In order to give an insight to a typical working week for an Irish football journalist, Darren Cleary discloses how he handled covering various sports, a Cup final, a marquee friendly, and a host of interviews.
My Week by Darren Cleary (FM104)
Wednesday, May 7, 2014
The day begins in the office where I pick up some equipment for the busy week ahead. I’ve some research and interview prep to do before heading to the first marking of the day. Toyota have brought together some of the most well-known people in the country for a promotional event in Old Belvedere Rugby Club.
After finishing up interviews with Olympic gold medalist Katie Taylor, Ireland and Munster rugby player Paul O’Connell, Ireland cricketeer Kevin O’Brien, Dublin hurler Liam Rushe, and Dublin Gaelic footballer James McCarthy, I head off to the next scheduled event. Just enough time to catch my breath!
The IRUPA awards are taking place not far away at the old Burlington Hotel, Dublin, where I set up shop in reception before everything gets going. I use that time to begin editing the earlier interviews and send in clips from the Toyota gig for the evening sports bulletins.
After I’ve finished that I move into the media area set up, where players stream in for the award ceremony and are giving interviews. Once I’m done there I head for home where I’ll do some more editing to prepare those fresh interviews for the next morning’s sports bulletins.
Thursday, May 8
This is a day off, but you are never totally free from it all as you run through ideas and to-do lists in your head for the next day. It never stops!
Friday, May 9
The location for this day is FAI headquarters in Abbotstown, just outside Blanchardstown in Dublin, where Martin O’Neill is set to unveil a provisional 32-man squad for the Republic of Ireland’s summer international friendlies. There are no real surprises in the personnel included, so attention quickly turns to those not on the list.
The first question to O’Neill comes from myself and it concerns Stoke City midfielder Stephen Ireland to which the Ireland manager explains his absence. A few more questions come from the assembled journalists about Ireland’s omission and it’s clear that O’Neill is beginning to tire of the subject. When the press conference is over I record a report to be broadcast on the lunch-time sports bulletin with a summary of the squad announcement and some quotes from O’Neill.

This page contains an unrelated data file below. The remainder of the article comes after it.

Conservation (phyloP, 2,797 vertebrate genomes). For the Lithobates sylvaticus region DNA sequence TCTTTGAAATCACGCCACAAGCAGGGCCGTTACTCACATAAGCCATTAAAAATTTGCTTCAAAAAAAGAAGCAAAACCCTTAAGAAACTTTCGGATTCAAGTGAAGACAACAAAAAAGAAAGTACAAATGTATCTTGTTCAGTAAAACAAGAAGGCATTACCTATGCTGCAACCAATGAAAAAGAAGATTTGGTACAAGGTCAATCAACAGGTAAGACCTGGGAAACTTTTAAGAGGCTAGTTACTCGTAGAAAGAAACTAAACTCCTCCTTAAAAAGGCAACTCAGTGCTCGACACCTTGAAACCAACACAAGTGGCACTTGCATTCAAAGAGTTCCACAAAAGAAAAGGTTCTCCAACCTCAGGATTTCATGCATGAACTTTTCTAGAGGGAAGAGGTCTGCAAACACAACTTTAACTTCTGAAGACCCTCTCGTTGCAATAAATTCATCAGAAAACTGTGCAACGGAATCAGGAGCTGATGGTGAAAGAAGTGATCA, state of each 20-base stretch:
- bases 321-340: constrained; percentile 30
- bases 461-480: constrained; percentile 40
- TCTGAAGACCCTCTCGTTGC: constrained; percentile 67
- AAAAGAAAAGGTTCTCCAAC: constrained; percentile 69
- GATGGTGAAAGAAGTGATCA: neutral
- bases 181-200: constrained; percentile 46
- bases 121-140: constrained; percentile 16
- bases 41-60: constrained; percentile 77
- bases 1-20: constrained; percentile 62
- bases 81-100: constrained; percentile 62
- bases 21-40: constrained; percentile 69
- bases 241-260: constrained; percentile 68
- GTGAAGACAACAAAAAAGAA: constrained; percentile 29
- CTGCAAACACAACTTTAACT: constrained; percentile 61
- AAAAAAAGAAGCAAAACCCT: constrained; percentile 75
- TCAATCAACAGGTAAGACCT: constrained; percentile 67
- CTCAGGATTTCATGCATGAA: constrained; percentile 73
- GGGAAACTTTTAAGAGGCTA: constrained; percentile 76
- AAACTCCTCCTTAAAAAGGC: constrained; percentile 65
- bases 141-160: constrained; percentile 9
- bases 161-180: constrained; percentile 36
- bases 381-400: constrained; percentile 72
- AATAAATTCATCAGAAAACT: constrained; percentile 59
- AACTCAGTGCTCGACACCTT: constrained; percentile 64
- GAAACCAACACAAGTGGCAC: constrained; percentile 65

After that, it is all about working on alternative stories and angles from the same press conference. It’s about picking out the best audio clips to highlight certain themes and send them on to the sports desk to use throughout the day.
Saturday, May 10
This is an early start as I’m on the morning sports desk in FM104. It’s so early in fact that I’m at my desk for 5:50am and it’s my job to read sports bulletins from 7am until noon. There is a lot of work involved in it because we also provide content for regional stations around the country, like Limerick’s Live 95 and Cork’s 96FM.
As well as writing and reading bulletins, I’m preparing stories that will be sent to our network nations as part of a rip-and-read service. Then after my final bulletin, I get changed into a suit and head for Tallaght Stadium where I’ll be working for Setanta Sports on their coverage of the Setanta Sports Cup final between Dundalk and Sligo Rovers.
I’ve worked for Setanta on a freelance basis for over five years – starting as a runner when in college. Now, I’m kept busy as a sideline reporter for SSE Airtricity League, EA Sports Cup, and Setanta Cup games, as well as for the Allianz National League games in GAA. My duty today is to do live interviews at the side of the pitch, kicking off with pre-match interviews with both managers – Sligo’s Ian Baraclough and Dundalk’s Stephen Kenny.